It's Raining Frogs and Fish
What's the real explanation of frogs and fish raining from the sky? Hint: It's not waterspouts.
by Brian Dunning
September 8, 2009
Podcast transcript | Download | Subscribe
Also available in Chinese
A rainstorm of frogs in China preceding the 2008 Sichuan earthquake
(Photo credit: Public domain)
Today we're going to run in panic from a meteorological downpour only Bartholomew and his Oobleck could appreciate: Storms of frogs and fish falling from the sky! For at least 200 years, newspapers and books have published accounts of people being pelted by huge numbers of frogs and fish coming down during rainstorms, or even sometimes out of a clear blue sky.
In 1901, a rainstorm in Minneapolis, MN produced frogs to a depth of several inches, so that travel was said to be impossible. Fish famously fell from the sky in Singapore in 1861, and again over a century later in Ipswich, Australia in 1989. Residents in southern Greece awoke one morning in 1981 to find that a shower of frogs had blanketed their village. Golfers in Bournemouth, England found herring all over their course after a light shower in 1948. In 1901, a huge rainstorm doused Tiller's Ferry, SC, and covered it with catfish as well as water, to the point that fish were found swimming between the rows of a cotton field. In 1953, Leicester, MA was hit with a downpour of frogs and toads of all sorts, even choking the rain gutters on the roofs of houses. The stories go on and on: More frogs in Missouri in 1873 and Sheffield, England in 1995, and more fish in Alabama in 1956.
How could such things happen? Obviously frogs and fish are heavier than air and can't evaporate up into clouds, nor can they suspend themselves up there to breed. Almost every printed version of these tales offers a single explanation: That a waterspout somewhere sucks the animals out of some water and lifts them up into the clouds, from where they later fall back to land. This explanation is so ubiquitous that even the Encyclopedia Britannica suggests it as the only offered hypothesis.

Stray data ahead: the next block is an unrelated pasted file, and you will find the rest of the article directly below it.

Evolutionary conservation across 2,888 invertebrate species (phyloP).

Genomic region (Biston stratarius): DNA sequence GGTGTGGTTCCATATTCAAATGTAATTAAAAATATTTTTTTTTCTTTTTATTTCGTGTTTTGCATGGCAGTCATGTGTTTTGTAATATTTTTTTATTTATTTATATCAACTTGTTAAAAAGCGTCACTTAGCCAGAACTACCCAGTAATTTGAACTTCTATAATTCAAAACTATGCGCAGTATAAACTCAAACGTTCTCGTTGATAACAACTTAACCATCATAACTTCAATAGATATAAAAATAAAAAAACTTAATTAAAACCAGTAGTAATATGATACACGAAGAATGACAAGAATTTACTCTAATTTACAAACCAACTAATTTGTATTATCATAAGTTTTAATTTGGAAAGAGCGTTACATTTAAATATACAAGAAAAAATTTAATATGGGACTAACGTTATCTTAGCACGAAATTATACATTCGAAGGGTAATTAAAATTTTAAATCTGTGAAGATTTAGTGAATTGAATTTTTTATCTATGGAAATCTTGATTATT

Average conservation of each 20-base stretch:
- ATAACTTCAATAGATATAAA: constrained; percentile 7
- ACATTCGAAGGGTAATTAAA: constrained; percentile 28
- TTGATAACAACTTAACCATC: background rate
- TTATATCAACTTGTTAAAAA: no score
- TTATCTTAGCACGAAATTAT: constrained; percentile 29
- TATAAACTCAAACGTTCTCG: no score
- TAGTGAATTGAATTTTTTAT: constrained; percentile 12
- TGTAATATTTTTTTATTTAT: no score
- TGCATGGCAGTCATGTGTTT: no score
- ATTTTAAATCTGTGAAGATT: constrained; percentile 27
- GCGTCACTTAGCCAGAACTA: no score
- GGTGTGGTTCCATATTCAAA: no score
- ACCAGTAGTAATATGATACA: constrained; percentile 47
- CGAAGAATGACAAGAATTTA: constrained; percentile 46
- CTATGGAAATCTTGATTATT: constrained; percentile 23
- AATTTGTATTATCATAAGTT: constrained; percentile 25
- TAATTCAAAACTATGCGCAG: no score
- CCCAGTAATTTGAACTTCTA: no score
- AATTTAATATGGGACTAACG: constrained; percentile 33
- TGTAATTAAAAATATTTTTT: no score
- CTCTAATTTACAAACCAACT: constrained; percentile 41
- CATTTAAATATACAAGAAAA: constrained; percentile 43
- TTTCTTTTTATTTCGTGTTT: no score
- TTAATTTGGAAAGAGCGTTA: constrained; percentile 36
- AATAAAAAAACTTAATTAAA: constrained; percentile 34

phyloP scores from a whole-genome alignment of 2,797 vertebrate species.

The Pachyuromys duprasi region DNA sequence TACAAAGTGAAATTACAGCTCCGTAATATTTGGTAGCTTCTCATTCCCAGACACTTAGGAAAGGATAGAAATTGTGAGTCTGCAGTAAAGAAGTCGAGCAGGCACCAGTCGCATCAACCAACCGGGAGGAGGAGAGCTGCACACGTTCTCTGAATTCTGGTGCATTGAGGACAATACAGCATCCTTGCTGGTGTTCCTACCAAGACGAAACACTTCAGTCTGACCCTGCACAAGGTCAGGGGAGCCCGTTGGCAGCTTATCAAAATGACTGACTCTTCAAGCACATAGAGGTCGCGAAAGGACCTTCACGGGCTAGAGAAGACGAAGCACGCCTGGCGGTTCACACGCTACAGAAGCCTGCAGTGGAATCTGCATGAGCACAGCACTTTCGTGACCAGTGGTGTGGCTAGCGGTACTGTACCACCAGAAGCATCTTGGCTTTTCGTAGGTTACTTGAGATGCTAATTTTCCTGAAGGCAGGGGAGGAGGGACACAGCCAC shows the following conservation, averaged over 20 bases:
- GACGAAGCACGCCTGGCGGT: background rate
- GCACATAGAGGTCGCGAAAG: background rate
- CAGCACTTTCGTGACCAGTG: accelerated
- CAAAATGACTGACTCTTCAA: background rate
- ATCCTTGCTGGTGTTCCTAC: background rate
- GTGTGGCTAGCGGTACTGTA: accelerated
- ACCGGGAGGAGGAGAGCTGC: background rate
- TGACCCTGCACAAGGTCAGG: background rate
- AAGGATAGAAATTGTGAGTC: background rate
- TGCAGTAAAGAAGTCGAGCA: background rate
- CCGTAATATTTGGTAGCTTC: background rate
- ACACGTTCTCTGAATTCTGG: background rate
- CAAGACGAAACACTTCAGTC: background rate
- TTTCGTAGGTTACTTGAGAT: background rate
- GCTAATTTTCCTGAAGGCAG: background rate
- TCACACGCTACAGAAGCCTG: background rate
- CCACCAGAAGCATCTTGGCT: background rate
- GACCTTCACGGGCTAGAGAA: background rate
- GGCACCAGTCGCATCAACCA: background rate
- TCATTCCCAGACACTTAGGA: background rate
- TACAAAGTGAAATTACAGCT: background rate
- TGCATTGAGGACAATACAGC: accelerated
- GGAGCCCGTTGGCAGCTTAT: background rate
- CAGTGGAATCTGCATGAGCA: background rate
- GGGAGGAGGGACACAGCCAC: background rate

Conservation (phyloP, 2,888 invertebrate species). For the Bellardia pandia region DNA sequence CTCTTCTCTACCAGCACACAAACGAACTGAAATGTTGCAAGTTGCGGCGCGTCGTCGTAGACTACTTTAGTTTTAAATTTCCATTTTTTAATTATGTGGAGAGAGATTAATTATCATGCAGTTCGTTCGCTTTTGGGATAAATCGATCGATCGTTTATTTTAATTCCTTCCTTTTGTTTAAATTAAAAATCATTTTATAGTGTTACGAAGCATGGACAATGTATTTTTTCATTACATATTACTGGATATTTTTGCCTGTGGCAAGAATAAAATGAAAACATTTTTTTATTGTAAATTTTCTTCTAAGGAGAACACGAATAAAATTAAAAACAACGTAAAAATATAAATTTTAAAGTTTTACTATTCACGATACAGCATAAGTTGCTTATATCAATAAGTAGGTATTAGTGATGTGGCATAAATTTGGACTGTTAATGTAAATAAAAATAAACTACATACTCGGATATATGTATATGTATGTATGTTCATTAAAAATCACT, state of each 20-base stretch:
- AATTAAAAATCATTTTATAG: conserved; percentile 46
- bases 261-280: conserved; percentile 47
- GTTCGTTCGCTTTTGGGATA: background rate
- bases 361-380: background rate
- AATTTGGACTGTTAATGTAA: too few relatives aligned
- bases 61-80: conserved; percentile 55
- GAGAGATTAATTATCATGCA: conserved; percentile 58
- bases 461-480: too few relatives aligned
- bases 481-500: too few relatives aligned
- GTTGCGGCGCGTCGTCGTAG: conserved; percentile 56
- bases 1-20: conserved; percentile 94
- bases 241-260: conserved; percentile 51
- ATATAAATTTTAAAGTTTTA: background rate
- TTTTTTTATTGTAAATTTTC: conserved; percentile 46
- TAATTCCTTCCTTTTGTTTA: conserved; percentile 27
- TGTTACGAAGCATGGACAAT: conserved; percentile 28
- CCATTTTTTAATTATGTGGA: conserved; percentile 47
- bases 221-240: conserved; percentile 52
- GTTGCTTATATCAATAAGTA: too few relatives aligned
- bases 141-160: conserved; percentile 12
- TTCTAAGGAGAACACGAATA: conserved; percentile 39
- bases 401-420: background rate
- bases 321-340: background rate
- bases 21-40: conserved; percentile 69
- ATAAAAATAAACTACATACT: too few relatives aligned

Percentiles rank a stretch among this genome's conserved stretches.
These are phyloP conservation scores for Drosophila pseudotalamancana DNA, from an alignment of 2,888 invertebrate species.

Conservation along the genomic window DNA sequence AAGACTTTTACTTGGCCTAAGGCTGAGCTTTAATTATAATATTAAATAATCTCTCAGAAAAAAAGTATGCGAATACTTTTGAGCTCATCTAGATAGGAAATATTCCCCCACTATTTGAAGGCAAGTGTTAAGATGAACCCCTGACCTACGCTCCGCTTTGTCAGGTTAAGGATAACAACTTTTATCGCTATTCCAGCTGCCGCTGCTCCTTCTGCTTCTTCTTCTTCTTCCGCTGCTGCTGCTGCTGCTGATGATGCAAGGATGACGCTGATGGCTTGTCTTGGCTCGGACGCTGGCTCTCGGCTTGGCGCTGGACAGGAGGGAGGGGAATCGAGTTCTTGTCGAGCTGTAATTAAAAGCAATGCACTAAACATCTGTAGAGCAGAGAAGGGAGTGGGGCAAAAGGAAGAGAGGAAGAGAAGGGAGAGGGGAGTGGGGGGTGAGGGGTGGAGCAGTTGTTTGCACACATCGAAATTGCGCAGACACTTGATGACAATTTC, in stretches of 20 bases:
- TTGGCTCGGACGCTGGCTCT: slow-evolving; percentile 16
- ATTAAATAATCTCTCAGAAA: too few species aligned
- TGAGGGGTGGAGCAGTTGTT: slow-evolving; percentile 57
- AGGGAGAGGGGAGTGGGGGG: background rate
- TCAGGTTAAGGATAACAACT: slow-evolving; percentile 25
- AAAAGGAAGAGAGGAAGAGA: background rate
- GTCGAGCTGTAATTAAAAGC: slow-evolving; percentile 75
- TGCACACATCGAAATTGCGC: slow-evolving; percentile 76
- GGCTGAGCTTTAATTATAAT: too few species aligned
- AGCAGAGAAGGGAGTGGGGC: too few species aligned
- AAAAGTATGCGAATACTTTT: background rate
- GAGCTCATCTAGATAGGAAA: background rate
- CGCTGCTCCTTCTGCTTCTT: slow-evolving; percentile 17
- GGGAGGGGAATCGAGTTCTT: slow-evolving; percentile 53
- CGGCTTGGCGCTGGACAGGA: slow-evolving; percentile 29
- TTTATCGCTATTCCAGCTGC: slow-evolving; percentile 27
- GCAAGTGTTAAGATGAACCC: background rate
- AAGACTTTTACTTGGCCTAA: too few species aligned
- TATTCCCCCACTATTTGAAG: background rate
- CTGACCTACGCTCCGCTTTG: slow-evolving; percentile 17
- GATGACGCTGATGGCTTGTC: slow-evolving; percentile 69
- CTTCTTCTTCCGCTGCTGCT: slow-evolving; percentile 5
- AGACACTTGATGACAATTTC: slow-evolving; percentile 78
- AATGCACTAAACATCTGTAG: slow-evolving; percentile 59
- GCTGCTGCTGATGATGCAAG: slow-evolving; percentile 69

I've always had problems with the waterspout story, and the more you look into it, the poorer an explanation it turns out to be. Waterspouts come in two varieties, just like tornadoes on land. The first and most common is a non-tornadic waterspout, which is a local fair-weather phenomenon, akin to a dust devil you might see over farmland. They have little or no effect on the surface of the water. The second much rarer type is the full-blown supercell tornadic waterspout. The decreased air pressure inside a tornadic waterspout can actually raise the water level by as much as half a meter, but water itself is not sucked up inside. The visible column of a waterspout is made up of condensation, and is transparent. The high winds will kick up a lot of spray from wavelets on the surface, but if you look at pictures of waterspouts, you'll see that this spray is thrown outward, not sucked up inward. Just below the surface of the water, things are undisturbed. Waterspouts simply do not have any mechanism by which they might reach down into the water, collect objects, and then transport them upward into the sky.
If you've watched video of destructive tornadoes on land, you've seen this same effect. When a tornado rips through a building or a town, you'll see debris kicked up into the air, often quite high, from where it takes a ballistic trajectory outward. Never do objects ascend the inner column, because there is simply no mechanism inside for doing that. It's not an elevator; it's a destructive force scraping stuff off the surface and throwing it upward and outward. Stuff might take a lap or two around the column while it's being snatched up and tossed. Debris goes everywhere; groups of related objects are never picked up from one place, kept together, and neatly deposited somewhere else. Certainly there is no mechanism that might carry a group of objects way up into the clouds, transport them laterally great distances through fair weather while somehow counteracting gravity, and then suddenly release them in a single tight group to drop to the ground.